Personalized medicine: ‘Race’ matters when it comes to genetic diseases and hard-wired drug responses

Credit: Michael B. Thomas/Getty Images
Credit: Michael B. Thomas/Getty Images

Although race is a social rather than biological construct, there are inherited genetic variations that play a role in drug response and adverse drug reactions—and genetic variations differ among different ethnicities.

Parsing these factors is of more than academic interest. For example, the most commonly prescribed medication for asthma, albuterol, may not always be as effective for people with African ancestry as it is for people of European descent. It took several years after albuterol was approved and, on the market, to gain more understanding of its suboptimal efficacy in Black people. With a better understanding of genetic variations that contribute to these differences, we may be able to provide more effective treatments for a group of children who are nearly twice as likely to have asthma than their white peers.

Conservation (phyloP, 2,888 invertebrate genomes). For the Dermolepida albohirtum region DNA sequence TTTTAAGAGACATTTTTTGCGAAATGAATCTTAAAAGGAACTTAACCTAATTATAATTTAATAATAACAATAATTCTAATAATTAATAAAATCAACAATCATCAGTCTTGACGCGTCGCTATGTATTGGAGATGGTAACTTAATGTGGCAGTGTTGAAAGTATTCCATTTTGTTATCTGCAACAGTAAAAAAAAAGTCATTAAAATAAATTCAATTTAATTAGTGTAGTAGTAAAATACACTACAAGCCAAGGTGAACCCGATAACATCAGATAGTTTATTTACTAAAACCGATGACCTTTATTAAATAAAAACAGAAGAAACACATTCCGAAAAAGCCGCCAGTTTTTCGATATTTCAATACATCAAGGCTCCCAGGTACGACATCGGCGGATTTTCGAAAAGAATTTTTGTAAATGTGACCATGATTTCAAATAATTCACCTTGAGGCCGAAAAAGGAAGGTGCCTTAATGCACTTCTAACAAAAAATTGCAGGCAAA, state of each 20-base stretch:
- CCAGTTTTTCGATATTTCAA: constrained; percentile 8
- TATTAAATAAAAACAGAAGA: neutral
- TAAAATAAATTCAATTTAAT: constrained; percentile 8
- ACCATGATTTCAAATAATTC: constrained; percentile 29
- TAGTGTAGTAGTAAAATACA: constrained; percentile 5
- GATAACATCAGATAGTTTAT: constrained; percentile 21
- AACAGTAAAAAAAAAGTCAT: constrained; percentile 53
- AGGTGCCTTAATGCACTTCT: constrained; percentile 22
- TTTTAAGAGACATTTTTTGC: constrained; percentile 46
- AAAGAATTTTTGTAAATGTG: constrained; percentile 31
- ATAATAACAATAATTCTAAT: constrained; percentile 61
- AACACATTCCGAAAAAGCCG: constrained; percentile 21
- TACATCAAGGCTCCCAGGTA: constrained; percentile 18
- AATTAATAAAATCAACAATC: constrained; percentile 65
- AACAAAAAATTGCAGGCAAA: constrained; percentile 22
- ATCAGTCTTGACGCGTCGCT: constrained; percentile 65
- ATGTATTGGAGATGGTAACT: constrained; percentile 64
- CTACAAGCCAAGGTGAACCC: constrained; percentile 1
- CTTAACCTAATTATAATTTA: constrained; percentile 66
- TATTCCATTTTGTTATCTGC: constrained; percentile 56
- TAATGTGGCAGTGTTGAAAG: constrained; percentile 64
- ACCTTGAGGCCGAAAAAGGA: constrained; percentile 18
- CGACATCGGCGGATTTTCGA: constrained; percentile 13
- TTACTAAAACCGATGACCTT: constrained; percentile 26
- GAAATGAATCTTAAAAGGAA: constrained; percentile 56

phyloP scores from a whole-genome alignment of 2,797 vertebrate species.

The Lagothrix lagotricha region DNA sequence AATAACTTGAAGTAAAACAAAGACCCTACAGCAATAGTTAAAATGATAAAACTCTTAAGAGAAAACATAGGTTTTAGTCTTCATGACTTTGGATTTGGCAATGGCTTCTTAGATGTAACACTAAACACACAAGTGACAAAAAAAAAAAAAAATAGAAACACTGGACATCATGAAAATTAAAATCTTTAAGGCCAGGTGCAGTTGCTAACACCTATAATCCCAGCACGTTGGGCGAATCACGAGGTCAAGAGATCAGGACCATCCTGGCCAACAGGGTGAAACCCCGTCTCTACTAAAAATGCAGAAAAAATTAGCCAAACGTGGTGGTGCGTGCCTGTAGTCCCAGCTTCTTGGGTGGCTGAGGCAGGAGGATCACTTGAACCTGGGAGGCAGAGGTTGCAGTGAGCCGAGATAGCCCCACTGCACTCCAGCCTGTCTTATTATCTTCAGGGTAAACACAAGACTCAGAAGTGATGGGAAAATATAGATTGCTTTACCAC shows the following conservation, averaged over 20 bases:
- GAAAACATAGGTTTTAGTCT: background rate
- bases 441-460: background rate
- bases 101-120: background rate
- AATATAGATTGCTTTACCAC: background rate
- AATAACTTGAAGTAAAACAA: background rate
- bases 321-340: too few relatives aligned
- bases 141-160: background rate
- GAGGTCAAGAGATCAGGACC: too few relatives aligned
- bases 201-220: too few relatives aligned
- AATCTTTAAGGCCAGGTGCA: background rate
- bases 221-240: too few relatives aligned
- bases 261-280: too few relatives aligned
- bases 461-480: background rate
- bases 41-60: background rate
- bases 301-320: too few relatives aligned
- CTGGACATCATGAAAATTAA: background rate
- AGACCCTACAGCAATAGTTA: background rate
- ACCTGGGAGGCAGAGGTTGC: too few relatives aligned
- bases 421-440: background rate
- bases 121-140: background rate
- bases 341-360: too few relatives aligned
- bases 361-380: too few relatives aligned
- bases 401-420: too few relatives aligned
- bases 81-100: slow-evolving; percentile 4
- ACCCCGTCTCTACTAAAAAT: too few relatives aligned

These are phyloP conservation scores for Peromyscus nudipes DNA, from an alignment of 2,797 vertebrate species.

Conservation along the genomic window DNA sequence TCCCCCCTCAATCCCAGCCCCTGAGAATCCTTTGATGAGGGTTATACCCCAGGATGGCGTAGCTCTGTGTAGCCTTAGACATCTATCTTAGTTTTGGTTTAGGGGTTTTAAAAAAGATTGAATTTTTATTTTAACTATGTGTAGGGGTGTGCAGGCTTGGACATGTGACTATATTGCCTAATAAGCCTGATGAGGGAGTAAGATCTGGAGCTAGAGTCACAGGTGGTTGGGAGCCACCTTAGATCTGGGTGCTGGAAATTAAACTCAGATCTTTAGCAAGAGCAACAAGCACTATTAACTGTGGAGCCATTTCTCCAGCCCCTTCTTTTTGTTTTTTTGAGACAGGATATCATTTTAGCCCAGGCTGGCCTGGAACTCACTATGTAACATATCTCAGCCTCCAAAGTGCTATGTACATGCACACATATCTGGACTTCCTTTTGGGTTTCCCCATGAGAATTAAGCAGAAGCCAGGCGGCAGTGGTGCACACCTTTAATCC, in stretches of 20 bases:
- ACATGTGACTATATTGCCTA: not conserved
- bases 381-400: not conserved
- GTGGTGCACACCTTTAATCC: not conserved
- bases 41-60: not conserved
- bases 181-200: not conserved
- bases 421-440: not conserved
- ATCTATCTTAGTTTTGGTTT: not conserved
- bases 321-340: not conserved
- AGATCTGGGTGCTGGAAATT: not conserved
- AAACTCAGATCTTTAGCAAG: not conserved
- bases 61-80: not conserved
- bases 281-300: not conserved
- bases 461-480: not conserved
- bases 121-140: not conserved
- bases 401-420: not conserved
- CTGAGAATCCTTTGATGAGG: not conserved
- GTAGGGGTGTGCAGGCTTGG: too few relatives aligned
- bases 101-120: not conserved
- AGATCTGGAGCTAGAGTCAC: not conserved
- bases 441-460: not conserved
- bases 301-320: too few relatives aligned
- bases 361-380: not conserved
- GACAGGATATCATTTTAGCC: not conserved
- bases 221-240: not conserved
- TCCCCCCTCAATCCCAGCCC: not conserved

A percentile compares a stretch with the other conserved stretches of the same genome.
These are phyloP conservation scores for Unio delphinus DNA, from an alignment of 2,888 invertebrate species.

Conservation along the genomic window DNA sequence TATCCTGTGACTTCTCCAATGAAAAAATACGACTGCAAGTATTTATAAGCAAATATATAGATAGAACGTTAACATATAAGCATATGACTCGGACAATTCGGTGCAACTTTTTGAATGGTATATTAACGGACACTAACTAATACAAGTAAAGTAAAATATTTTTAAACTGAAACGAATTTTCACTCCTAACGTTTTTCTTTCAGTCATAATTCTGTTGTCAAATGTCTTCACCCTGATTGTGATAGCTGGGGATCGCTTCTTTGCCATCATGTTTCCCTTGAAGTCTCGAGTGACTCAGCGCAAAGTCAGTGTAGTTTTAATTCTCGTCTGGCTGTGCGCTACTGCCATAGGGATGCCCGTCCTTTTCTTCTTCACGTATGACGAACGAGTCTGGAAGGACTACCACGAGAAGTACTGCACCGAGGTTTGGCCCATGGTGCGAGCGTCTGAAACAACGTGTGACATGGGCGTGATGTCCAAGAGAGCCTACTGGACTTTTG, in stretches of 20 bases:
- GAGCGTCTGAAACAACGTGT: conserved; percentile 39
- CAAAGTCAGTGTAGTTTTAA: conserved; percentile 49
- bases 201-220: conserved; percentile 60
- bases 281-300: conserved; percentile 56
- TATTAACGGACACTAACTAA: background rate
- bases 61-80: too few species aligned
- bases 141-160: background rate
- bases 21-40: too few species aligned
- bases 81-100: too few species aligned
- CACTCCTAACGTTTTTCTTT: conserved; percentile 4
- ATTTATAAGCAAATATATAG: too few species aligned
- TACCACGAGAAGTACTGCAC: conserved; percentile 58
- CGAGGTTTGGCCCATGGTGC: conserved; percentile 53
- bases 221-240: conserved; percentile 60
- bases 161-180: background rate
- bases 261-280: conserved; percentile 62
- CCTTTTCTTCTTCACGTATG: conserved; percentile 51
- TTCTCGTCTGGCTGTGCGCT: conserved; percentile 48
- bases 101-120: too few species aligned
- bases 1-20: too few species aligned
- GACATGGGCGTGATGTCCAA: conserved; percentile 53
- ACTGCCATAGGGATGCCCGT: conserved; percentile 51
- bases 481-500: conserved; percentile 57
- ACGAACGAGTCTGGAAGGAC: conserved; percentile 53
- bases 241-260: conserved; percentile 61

This kind of research highlights the need for clinical trials to be inclusive of patients that are more affected by the disease and thereby more likely to benefit from new treatments.

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[T]rue equity can’t be achieved until we discuss these issues, take action in our own research and work to lift up the communities impacted by disparities.

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